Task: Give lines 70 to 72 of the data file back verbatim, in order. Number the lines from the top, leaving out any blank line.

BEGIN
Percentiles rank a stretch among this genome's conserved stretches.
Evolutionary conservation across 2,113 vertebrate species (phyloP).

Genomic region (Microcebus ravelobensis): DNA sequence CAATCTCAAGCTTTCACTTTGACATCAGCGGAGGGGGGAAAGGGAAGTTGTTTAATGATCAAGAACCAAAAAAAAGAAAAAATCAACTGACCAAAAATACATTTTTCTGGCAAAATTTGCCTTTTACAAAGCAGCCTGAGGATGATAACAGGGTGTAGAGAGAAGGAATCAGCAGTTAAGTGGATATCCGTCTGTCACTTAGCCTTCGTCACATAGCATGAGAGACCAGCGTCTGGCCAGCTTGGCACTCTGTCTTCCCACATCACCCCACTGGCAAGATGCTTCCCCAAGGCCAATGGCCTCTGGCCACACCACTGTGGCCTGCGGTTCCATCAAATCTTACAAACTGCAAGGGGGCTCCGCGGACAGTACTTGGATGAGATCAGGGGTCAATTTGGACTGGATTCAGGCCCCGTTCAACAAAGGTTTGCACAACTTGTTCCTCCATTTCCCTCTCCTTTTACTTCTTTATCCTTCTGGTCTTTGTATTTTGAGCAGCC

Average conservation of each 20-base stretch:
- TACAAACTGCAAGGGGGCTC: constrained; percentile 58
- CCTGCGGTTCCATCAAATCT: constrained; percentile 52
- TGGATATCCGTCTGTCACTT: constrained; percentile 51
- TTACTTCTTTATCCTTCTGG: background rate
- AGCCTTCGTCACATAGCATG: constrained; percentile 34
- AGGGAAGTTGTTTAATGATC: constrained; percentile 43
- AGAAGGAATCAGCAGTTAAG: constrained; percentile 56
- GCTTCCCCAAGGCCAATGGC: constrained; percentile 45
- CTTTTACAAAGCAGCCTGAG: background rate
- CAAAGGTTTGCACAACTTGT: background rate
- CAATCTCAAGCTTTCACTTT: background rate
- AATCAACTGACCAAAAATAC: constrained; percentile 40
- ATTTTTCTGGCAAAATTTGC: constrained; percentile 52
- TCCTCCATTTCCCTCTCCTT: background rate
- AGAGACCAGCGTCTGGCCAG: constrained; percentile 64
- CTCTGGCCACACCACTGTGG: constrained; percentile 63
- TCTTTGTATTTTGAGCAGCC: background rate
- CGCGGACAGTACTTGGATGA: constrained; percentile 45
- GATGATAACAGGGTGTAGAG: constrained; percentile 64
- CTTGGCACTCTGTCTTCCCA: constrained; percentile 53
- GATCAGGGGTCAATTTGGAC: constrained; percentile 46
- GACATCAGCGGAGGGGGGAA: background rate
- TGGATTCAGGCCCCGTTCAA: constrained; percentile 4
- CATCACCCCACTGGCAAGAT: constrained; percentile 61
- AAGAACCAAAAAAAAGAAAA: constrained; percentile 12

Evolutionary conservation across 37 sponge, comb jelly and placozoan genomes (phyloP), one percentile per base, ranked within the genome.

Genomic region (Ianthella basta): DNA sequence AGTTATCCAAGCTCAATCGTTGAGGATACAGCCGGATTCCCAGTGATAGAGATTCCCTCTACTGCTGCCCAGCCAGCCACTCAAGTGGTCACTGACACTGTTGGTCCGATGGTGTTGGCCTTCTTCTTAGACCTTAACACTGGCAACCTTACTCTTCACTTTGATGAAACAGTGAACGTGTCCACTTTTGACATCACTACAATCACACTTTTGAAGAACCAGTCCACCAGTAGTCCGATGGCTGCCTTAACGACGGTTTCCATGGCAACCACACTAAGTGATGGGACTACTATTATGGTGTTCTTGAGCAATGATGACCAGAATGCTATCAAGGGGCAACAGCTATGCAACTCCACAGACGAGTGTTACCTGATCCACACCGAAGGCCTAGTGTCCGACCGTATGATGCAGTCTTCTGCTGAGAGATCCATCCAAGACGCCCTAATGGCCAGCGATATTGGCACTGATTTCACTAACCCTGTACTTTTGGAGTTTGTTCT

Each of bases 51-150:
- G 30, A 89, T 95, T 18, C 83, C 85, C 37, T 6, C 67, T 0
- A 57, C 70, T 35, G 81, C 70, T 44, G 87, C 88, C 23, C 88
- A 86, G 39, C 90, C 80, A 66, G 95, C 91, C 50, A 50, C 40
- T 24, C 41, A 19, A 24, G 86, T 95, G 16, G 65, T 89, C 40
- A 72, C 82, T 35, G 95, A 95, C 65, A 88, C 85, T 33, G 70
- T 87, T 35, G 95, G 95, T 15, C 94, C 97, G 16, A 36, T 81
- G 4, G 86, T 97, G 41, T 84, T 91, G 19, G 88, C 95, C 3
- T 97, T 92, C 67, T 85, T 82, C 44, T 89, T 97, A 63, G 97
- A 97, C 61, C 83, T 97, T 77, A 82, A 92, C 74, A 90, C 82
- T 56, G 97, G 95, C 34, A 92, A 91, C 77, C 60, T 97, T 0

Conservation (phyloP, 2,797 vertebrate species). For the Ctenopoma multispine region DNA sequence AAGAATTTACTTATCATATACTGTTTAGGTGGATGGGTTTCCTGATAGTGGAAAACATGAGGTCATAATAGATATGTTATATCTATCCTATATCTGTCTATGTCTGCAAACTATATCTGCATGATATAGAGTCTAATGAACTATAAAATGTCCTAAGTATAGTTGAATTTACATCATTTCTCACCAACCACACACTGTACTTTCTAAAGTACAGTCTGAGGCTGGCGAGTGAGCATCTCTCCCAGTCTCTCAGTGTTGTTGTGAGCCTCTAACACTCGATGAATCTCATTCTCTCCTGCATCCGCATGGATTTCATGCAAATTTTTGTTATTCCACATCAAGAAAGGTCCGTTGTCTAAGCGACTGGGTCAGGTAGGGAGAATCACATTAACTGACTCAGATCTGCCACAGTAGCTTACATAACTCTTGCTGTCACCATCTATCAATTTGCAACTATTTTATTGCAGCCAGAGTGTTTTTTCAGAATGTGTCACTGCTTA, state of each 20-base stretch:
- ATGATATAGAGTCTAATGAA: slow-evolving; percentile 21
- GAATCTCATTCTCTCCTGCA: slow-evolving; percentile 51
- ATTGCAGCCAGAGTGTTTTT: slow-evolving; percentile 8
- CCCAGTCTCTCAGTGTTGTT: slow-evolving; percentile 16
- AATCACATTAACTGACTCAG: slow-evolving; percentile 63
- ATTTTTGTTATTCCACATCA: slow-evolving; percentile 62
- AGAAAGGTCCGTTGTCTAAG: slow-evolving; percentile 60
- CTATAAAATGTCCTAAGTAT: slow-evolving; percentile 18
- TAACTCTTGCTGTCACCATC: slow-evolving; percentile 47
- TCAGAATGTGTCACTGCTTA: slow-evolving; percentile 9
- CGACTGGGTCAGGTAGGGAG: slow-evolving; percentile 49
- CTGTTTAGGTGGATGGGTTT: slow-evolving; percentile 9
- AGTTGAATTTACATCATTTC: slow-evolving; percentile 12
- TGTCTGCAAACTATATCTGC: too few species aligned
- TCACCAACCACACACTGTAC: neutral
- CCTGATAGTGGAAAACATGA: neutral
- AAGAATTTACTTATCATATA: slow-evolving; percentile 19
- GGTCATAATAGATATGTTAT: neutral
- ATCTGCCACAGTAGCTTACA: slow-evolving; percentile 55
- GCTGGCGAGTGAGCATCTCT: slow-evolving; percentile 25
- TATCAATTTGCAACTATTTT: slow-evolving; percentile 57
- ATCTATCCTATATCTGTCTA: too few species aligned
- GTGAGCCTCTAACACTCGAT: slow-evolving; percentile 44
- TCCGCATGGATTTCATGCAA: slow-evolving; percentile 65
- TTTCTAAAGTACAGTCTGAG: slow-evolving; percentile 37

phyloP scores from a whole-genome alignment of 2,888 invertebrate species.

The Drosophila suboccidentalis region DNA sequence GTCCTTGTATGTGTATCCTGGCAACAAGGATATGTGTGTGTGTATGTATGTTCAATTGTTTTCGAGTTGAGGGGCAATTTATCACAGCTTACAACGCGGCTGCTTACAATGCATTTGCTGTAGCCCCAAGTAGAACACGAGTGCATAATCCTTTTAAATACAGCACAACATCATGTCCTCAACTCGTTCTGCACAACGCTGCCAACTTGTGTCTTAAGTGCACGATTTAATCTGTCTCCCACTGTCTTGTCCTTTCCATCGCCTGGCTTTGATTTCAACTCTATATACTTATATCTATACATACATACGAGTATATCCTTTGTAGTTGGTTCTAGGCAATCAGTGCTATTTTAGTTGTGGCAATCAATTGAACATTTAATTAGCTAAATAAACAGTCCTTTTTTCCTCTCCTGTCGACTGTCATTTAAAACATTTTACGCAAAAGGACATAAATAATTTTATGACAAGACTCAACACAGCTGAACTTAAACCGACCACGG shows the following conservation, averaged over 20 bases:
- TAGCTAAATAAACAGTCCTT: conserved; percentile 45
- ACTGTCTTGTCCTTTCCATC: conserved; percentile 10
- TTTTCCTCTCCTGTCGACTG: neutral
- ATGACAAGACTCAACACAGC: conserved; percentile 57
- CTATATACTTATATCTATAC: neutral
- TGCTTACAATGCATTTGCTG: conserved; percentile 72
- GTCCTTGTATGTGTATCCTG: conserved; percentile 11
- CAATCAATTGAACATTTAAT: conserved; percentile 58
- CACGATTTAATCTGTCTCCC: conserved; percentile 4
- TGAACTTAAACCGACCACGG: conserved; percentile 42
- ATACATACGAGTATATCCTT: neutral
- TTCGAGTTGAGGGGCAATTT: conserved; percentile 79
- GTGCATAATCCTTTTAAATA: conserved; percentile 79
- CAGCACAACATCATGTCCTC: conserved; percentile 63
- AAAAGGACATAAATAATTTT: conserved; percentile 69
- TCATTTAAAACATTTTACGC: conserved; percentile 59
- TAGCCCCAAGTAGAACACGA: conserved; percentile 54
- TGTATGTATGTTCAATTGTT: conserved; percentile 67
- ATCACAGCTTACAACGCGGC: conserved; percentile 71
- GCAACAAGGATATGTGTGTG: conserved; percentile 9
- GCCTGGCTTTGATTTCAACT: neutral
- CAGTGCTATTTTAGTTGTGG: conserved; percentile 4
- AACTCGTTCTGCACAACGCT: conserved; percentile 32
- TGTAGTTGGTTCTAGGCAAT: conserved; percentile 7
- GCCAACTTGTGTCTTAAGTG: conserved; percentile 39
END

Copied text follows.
The Drosophila suboccidentalis region DNA sequence GTCCTTGTATGTGTATCCTGGCAACAAGGATATGTGTGTGTGTATGTATGTTCAATTGTTTTCGAGTTGAGGGGCAATTTATCACAGCTTACAACGCGGCTGCTTACAATGCATTTGCTGTAGCCCCAAGTAGAACACGAGTGCATAATCCTTTTAAATACAGCACAACATCATGTCCTCAACTCGTTCTGCACAACGCTGCCAACTTGTGTCTTAAGTGCACGATTTAATCTGTCTCCCACTGTCTTGTCCTTTCCATCGCCTGGCTTTGATTTCAACTCTATATACTTATATCTATACATACATACGAGTATATCCTTTGTAGTTGGTTCTAGGCAATCAGTGCTATTTTAGTTGTGGCAATCAATTGAACATTTAATTAGCTAAATAAACAGTCCTTTTTTCCTCTCCTGTCGACTGTCATTTAAAACATTTTACGCAAAAGGACATAAATAATTTTATGACAAGACTCAACACAGCTGAACTTAAACCGACCACGG shows the following conservation, averaged over 20 bases:
- TAGCTAAATAAACAGTCCTT: conserved; percentile 45
- ACTGTCTTGTCCTTTCCATC: conserved; percentile 10